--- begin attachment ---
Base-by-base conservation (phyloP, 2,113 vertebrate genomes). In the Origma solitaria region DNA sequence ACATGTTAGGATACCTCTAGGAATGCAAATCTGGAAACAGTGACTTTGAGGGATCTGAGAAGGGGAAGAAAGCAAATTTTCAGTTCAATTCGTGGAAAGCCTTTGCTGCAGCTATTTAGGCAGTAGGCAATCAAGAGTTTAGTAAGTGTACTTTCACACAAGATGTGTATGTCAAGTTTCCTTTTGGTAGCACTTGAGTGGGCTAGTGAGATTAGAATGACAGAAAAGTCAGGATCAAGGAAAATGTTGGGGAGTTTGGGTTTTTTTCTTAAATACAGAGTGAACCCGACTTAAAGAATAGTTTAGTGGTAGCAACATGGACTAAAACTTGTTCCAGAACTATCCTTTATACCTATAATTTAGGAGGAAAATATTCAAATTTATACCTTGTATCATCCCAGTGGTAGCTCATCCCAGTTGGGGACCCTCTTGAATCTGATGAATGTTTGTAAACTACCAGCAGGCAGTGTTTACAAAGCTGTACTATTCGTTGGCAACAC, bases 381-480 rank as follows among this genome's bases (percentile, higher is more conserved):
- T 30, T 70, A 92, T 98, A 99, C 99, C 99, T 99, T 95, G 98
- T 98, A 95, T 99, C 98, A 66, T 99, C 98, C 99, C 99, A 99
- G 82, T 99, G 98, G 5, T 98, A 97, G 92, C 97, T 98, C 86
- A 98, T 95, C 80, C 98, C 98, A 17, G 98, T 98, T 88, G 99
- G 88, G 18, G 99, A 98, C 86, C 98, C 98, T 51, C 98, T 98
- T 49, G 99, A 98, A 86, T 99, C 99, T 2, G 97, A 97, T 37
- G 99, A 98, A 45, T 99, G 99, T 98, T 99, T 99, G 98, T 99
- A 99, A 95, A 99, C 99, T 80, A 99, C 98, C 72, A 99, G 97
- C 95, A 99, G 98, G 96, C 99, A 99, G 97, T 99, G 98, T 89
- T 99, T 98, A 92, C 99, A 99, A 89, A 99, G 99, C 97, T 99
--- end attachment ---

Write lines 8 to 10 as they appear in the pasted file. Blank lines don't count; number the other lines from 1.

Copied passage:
- G 99, A 98, A 45, T 99, G 99, T 98, T 99, T 99, G 98, T 99
- A 99, A 95, A 99, C 99, T 80, A 99, C 98, C 72, A 99, G 97
- C 95, A 99, G 98, G 96, C 99, A 99, G 97, T 99, G 98, T 89